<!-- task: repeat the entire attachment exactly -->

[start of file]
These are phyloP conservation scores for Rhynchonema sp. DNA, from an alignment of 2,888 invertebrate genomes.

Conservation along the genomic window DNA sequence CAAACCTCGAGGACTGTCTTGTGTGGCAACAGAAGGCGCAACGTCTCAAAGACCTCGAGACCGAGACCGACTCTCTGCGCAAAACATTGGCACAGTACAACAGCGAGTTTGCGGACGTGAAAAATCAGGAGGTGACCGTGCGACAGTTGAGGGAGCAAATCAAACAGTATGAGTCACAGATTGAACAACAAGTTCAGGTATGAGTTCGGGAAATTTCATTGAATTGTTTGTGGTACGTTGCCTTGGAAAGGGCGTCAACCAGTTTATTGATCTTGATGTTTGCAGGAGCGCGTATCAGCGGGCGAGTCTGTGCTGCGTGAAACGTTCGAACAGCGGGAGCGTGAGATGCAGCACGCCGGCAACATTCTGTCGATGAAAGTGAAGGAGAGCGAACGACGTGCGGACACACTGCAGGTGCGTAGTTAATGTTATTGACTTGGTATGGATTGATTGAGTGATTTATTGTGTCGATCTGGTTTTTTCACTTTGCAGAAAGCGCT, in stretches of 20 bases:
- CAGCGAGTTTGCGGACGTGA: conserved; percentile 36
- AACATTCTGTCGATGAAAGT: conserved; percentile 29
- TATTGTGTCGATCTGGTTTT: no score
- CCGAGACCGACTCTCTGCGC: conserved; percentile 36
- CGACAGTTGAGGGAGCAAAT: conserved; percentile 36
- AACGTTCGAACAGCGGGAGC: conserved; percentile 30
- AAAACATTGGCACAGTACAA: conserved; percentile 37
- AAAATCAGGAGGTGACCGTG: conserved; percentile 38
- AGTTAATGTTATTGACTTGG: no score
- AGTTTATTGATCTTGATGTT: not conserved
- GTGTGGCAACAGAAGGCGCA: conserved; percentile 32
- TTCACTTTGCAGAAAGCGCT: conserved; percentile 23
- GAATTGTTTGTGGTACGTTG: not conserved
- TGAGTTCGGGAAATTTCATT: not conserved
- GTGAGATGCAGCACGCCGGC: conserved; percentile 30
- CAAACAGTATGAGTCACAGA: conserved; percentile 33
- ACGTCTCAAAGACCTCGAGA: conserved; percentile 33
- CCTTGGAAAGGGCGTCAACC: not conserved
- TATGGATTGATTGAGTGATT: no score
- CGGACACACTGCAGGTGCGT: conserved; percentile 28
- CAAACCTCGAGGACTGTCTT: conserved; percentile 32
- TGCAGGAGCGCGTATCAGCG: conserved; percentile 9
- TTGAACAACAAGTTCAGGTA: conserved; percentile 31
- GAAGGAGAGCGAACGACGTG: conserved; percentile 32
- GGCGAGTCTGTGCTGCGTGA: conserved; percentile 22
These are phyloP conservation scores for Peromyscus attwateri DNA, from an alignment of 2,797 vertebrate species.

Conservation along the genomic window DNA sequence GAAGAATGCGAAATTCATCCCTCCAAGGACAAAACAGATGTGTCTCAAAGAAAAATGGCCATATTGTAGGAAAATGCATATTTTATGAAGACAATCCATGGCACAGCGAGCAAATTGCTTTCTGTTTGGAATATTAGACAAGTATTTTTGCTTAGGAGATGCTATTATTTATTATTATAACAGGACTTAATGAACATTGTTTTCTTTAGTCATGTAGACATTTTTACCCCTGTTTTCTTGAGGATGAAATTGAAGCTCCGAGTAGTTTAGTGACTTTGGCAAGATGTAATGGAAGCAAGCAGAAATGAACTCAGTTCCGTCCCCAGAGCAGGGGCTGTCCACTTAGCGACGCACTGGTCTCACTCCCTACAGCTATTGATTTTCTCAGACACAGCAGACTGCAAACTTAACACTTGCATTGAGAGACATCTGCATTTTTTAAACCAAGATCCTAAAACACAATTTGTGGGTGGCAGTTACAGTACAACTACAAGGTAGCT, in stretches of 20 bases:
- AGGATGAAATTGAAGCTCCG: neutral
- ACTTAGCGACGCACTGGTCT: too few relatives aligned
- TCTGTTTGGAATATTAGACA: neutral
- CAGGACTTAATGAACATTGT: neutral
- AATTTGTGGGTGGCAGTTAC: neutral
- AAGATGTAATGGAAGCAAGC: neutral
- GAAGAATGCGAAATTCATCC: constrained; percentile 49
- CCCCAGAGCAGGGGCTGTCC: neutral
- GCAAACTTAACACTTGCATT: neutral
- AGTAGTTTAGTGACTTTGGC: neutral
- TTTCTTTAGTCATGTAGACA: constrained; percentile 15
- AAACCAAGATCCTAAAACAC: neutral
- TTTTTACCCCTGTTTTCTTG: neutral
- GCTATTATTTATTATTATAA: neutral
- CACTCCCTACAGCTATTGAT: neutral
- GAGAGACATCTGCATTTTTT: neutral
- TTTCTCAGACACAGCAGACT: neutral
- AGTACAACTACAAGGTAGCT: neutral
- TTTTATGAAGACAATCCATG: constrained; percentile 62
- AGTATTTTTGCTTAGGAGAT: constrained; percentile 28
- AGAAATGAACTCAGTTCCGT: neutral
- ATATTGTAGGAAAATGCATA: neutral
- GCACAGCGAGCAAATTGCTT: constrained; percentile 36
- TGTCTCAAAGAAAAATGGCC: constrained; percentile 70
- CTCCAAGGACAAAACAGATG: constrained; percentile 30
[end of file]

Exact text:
These are phyloP conservation scores for Rhynchonema sp. DNA, from an alignment of 2,888 invertebrate genomes.

Conservation along the genomic window DNA sequence CAAACCTCGAGGACTGTCTTGTGTGGCAACAGAAGGCGCAACGTCTCAAAGACCTCGAGACCGAGACCGACTCTCTGCGCAAAACATTGGCACAGTACAACAGCGAGTTTGCGGACGTGAAAAATCAGGAGGTGACCGTGCGACAGTTGAGGGAGCAAATCAAACAGTATGAGTCACAGATTGAACAACAAGTTCAGGTATGAGTTCGGGAAATTTCATTGAATTGTTTGTGGTACGTTGCCTTGGAAAGGGCGTCAACCAGTTTATTGATCTTGATGTTTGCAGGAGCGCGTATCAGCGGGCGAGTCTGTGCTGCGTGAAACGTTCGAACAGCGGGAGCGTGAGATGCAGCACGCCGGCAACATTCTGTCGATGAAAGTGAAGGAGAGCGAACGACGTGCGGACACACTGCAGGTGCGTAGTTAATGTTATTGACTTGGTATGGATTGATTGAGTGATTTATTGTGTCGATCTGGTTTTTTCACTTTGCAGAAAGCGCT, in stretches of 20 bases:
- CAGCGAGTTTGCGGACGTGA: conserved; percentile 36
- AACATTCTGTCGATGAAAGT: conserved; percentile 29
- TATTGTGTCGATCTGGTTTT: no score
- CCGAGACCGACTCTCTGCGC: conserved; percentile 36
- CGACAGTTGAGGGAGCAAAT: conserved; percentile 36
- AACGTTCGAACAGCGGGAGC: conserved; percentile 30
- AAAACATTGGCACAGTACAA: conserved; percentile 37
- AAAATCAGGAGGTGACCGTG: conserved; percentile 38
- AGTTAATGTTATTGACTTGG: no score
- AGTTTATTGATCTTGATGTT: not conserved
- GTGTGGCAACAGAAGGCGCA: conserved; percentile 32
- TTCACTTTGCAGAAAGCGCT: conserved; percentile 23
- GAATTGTTTGTGGTACGTTG: not conserved
- TGAGTTCGGGAAATTTCATT: not conserved
- GTGAGATGCAGCACGCCGGC: conserved; percentile 30
- CAAACAGTATGAGTCACAGA: conserved; percentile 33
- ACGTCTCAAAGACCTCGAGA: conserved; percentile 33
- CCTTGGAAAGGGCGTCAACC: not conserved
- TATGGATTGATTGAGTGATT: no score
- CGGACACACTGCAGGTGCGT: conserved; percentile 28
- CAAACCTCGAGGACTGTCTT: conserved; percentile 32
- TGCAGGAGCGCGTATCAGCG: conserved; percentile 9
- TTGAACAACAAGTTCAGGTA: conserved; percentile 31
- GAAGGAGAGCGAACGACGTG: conserved; percentile 32
- GGCGAGTCTGTGCTGCGTGA: conserved; percentile 22
These are phyloP conservation scores for Peromyscus attwateri DNA, from an alignment of 2,797 vertebrate species.

Conservation along the genomic window DNA sequence GAAGAATGCGAAATTCATCCCTCCAAGGACAAAACAGATGTGTCTCAAAGAAAAATGGCCATATTGTAGGAAAATGCATATTTTATGAAGACAATCCATGGCACAGCGAGCAAATTGCTTTCTGTTTGGAATATTAGACAAGTATTTTTGCTTAGGAGATGCTATTATTTATTATTATAACAGGACTTAATGAACATTGTTTTCTTTAGTCATGTAGACATTTTTACCCCTGTTTTCTTGAGGATGAAATTGAAGCTCCGAGTAGTTTAGTGACTTTGGCAAGATGTAATGGAAGCAAGCAGAAATGAACTCAGTTCCGTCCCCAGAGCAGGGGCTGTCCACTTAGCGACGCACTGGTCTCACTCCCTACAGCTATTGATTTTCTCAGACACAGCAGACTGCAAACTTAACACTTGCATTGAGAGACATCTGCATTTTTTAAACCAAGATCCTAAAACACAATTTGTGGGTGGCAGTTACAGTACAACTACAAGGTAGCT, in stretches of 20 bases:
- AGGATGAAATTGAAGCTCCG: neutral
- ACTTAGCGACGCACTGGTCT: too few relatives aligned
- TCTGTTTGGAATATTAGACA: neutral
- CAGGACTTAATGAACATTGT: neutral
- AATTTGTGGGTGGCAGTTAC: neutral
- AAGATGTAATGGAAGCAAGC: neutral
- GAAGAATGCGAAATTCATCC: constrained; percentile 49
- CCCCAGAGCAGGGGCTGTCC: neutral
- GCAAACTTAACACTTGCATT: neutral
- AGTAGTTTAGTGACTTTGGC: neutral
- TTTCTTTAGTCATGTAGACA: constrained; percentile 15
- AAACCAAGATCCTAAAACAC: neutral
- TTTTTACCCCTGTTTTCTTG: neutral
- GCTATTATTTATTATTATAA: neutral
- CACTCCCTACAGCTATTGAT: neutral
- GAGAGACATCTGCATTTTTT: neutral
- TTTCTCAGACACAGCAGACT: neutral
- AGTACAACTACAAGGTAGCT: neutral
- TTTTATGAAGACAATCCATG: constrained; percentile 62
- AGTATTTTTGCTTAGGAGAT: constrained; percentile 28
- AGAAATGAACTCAGTTCCGT: neutral
- ATATTGTAGGAAAATGCATA: neutral
- GCACAGCGAGCAAATTGCTT: constrained; percentile 36
- TGTCTCAAAGAAAAATGGCC: constrained; percentile 70
- CTCCAAGGACAAAACAGATG: constrained; percentile 30